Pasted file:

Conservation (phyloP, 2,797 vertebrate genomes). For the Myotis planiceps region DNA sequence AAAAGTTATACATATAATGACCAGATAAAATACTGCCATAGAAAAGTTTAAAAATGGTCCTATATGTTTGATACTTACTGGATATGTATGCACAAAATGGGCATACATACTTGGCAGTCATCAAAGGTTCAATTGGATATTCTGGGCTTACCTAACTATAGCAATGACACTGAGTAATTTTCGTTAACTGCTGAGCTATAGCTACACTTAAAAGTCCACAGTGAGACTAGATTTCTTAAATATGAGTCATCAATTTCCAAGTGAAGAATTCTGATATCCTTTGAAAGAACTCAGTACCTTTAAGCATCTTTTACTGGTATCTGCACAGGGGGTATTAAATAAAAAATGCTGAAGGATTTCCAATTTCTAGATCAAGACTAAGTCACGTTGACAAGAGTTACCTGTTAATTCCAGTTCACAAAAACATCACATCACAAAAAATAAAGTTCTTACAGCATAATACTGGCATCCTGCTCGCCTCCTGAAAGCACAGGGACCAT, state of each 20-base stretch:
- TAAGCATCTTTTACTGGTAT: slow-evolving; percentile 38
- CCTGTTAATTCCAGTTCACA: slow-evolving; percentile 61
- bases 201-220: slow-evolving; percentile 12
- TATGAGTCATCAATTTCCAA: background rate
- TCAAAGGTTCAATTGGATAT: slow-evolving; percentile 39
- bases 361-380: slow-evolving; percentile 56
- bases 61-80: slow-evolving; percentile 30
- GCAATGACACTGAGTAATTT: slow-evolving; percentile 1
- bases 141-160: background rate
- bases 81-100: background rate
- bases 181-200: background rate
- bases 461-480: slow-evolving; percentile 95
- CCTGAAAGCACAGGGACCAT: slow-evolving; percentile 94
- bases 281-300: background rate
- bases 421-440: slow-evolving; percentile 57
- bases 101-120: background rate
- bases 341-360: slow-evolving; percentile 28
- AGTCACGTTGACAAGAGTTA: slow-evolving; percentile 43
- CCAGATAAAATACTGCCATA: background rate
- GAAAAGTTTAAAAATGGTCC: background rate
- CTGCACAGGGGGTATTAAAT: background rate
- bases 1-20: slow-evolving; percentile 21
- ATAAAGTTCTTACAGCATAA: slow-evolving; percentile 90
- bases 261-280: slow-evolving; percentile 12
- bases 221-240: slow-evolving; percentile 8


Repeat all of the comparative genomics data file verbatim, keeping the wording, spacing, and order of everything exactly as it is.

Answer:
Conservation (phyloP, 2,797 vertebrate genomes). For the Myotis planiceps region DNA sequence AAAAGTTATACATATAATGACCAGATAAAATACTGCCATAGAAAAGTTTAAAAATGGTCCTATATGTTTGATACTTACTGGATATGTATGCACAAAATGGGCATACATACTTGGCAGTCATCAAAGGTTCAATTGGATATTCTGGGCTTACCTAACTATAGCAATGACACTGAGTAATTTTCGTTAACTGCTGAGCTATAGCTACACTTAAAAGTCCACAGTGAGACTAGATTTCTTAAATATGAGTCATCAATTTCCAAGTGAAGAATTCTGATATCCTTTGAAAGAACTCAGTACCTTTAAGCATCTTTTACTGGTATCTGCACAGGGGGTATTAAATAAAAAATGCTGAAGGATTTCCAATTTCTAGATCAAGACTAAGTCACGTTGACAAGAGTTACCTGTTAATTCCAGTTCACAAAAACATCACATCACAAAAAATAAAGTTCTTACAGCATAATACTGGCATCCTGCTCGCCTCCTGAAAGCACAGGGACCAT, state of each 20-base stretch:
- TAAGCATCTTTTACTGGTAT: slow-evolving; percentile 38
- CCTGTTAATTCCAGTTCACA: slow-evolving; percentile 61
- bases 201-220: slow-evolving; percentile 12
- TATGAGTCATCAATTTCCAA: background rate
- TCAAAGGTTCAATTGGATAT: slow-evolving; percentile 39
- bases 361-380: slow-evolving; percentile 56
- bases 61-80: slow-evolving; percentile 30
- GCAATGACACTGAGTAATTT: slow-evolving; percentile 1
- bases 141-160: background rate
- bases 81-100: background rate
- bases 181-200: background rate
- bases 461-480: slow-evolving; percentile 95
- CCTGAAAGCACAGGGACCAT: slow-evolving; percentile 94
- bases 281-300: background rate
- bases 421-440: slow-evolving; percentile 57
- bases 101-120: background rate
- bases 341-360: slow-evolving; percentile 28
- AGTCACGTTGACAAGAGTTA: slow-evolving; percentile 43
- CCAGATAAAATACTGCCATA: background rate
- GAAAAGTTTAAAAATGGTCC: background rate
- CTGCACAGGGGGTATTAAAT: background rate
- bases 1-20: slow-evolving; percentile 21
- ATAAAGTTCTTACAGCATAA: slow-evolving; percentile 90
- bases 261-280: slow-evolving; percentile 12
- bases 221-240: slow-evolving; percentile 8